The continuing rapid rise of unemployment throughout Western Europe was dramatized this week in hard-hit Britain, where the official jobless total surpassed the politically sensitive level of 3 million for the first time.

A record 3,070,621 Britons--12.7 percent of the work force--are currently without jobs as the country struggles to recover from its worst recession in half a century. Registered unemployment during the 1930s Depression here peaked below 2.9 million in 1932, although that represented 22 percent of a smaller working population.

Britain's jobless total is the largest in Western Europe, where an unprecedented postwar increase in unemployment caused by recession and saturation of the labor market following a 1960s baby boom has become a pressing economic, social and political problem. Only Belgium and Spain, with smaller populations, have higher unemployment rates, with 14.6 percent and 13.6 percent, respectively.

The unemployment rate in France and Italy, each with 2 million out of work, is around 10 percent. The number of jobless in West Germany has doubled in the past year to 1.7 million, or 7.3 percent of the work force there. This compares with the near postwar record unemployment rate of 8.9 percent in the United States.

In Britain, the new unemployment figures were treated by politicians, business and union leaders, and the news media as a symbol of the nation's economic crisis. Newspaper front pages prominently displaying the 3 million jobless total warned that unemployment is expected to continue increasing this year and may not slacken much during the rest of this decade.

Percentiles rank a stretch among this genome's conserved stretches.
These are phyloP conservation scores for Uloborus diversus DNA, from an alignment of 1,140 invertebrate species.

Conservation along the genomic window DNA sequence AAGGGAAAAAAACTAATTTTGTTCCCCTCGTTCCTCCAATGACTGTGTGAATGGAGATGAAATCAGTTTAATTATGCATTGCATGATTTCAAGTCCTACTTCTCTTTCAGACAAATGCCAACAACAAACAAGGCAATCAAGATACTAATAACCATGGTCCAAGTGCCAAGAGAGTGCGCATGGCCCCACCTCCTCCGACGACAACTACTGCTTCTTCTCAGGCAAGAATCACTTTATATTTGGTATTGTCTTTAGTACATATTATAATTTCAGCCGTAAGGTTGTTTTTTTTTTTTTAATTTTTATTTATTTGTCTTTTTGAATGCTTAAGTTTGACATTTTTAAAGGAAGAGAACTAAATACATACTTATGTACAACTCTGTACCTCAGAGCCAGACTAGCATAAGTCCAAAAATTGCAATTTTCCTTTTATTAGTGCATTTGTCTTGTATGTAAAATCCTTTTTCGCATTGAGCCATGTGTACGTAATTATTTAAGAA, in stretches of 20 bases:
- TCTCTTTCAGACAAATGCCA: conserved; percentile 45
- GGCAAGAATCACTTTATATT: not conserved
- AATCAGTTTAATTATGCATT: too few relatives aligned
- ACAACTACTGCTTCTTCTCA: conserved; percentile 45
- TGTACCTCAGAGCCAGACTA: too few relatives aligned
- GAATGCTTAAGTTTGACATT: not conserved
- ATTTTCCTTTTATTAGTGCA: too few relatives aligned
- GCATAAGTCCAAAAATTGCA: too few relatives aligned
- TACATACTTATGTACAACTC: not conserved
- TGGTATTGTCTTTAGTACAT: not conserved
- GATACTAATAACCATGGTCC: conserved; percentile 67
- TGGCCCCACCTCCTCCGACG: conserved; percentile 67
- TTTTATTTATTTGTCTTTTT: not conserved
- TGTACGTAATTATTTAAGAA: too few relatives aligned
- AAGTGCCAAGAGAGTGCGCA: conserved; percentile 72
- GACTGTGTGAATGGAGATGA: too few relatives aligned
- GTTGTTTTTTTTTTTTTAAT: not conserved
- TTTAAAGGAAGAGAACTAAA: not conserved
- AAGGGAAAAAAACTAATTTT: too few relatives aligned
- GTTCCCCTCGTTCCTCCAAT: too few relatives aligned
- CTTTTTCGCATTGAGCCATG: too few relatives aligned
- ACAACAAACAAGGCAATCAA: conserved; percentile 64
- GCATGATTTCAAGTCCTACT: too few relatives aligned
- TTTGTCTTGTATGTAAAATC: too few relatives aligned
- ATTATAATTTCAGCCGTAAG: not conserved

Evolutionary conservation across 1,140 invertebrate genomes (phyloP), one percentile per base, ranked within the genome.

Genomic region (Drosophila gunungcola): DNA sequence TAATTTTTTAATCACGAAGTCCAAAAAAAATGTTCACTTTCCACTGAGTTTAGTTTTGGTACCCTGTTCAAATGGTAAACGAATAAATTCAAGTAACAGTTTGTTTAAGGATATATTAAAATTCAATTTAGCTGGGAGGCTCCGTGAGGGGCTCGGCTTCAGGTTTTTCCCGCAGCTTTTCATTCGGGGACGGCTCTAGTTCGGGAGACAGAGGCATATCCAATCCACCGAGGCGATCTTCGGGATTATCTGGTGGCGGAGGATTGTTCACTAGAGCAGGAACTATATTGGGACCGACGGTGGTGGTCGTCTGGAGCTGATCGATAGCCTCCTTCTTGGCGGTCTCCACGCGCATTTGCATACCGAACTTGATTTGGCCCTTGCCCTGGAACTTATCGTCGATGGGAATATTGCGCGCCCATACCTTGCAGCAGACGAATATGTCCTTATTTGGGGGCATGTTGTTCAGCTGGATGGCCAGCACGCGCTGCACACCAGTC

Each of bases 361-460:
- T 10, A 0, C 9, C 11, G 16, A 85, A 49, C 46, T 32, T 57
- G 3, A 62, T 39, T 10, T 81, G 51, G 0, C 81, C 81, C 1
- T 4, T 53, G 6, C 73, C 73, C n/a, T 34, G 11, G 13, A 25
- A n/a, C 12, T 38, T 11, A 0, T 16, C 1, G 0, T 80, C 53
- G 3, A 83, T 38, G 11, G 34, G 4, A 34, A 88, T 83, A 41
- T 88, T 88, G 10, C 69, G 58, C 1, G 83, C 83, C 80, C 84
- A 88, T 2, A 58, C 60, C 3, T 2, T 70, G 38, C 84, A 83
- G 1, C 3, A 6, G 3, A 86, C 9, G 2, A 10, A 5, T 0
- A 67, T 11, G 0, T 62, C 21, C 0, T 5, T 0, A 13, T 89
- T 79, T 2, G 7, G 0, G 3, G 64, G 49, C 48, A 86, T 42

Analyses comparing the present crisis with the Great Depression emphasized the rapidly expanding work forces and structural economic problems of both eras here and elsewhere in Europe. But the political debate focused on the controversial monetarist policies of Prime Minister Margaret Thatcher's Conservative government. Unemployment in Britain has more than doubled since she took office.

Greeted in Parliament after announcement of the new figures by shouts from the opposition benches of "resign" and "shame," Thatcher continued to defend her policies as the best way to cope with the crisis. She said there was "a certain amount of encouraging news" in reported increases in overtime work and job vacancies. Her aides pointed to other signs that the battered British economy is beginning to recover from the worst of the recession.

Thatcher supporters and many business leaders, including critics of some of her policies, recently have emphasized the other side of the unemployment coin. Industries forced by the recession to shed labor--with tens of thousands of workers laid off by giant private and government-owned textile, auto, steel and other firms--have improved their productivity significantly. Workers also have agreed to lower pay raises and called fewer strikes during the past two years.

Industrial production and company profits started to increase at the end of last year, but economic analysts forecast only a modest rise in the gross national product of 1 or 2 percent this year, which means Britain still would be producing significantly less than when Thatcher took office in 1979.

Thatcher remains under pressure from many business leaders and members of her own party in Parliament to approve spending increases in the next government budget to stimulate the economy. Her Cabinet, which has been deeply divided on this question, meets this week to discuss the budget, which will be presented to Parliament early in March.

A growing number of Conservative members of Parliament, who fear they will lose their seats in the next national election because of the Thatcher government's unpopularity in opinion polls, have threatened to vote against the budget if it does not increase spending to create jobs. Political observers expect Thatcher to approve a modest spending increase at most.

The latest figures showed unemployment to be worst outside relatively prosperous southeast England around London, with a 16 percent jobless rate in northern England and Wales, 15 percent in Scotland, and nearly 20 percent in British-ruled Northern Ireland.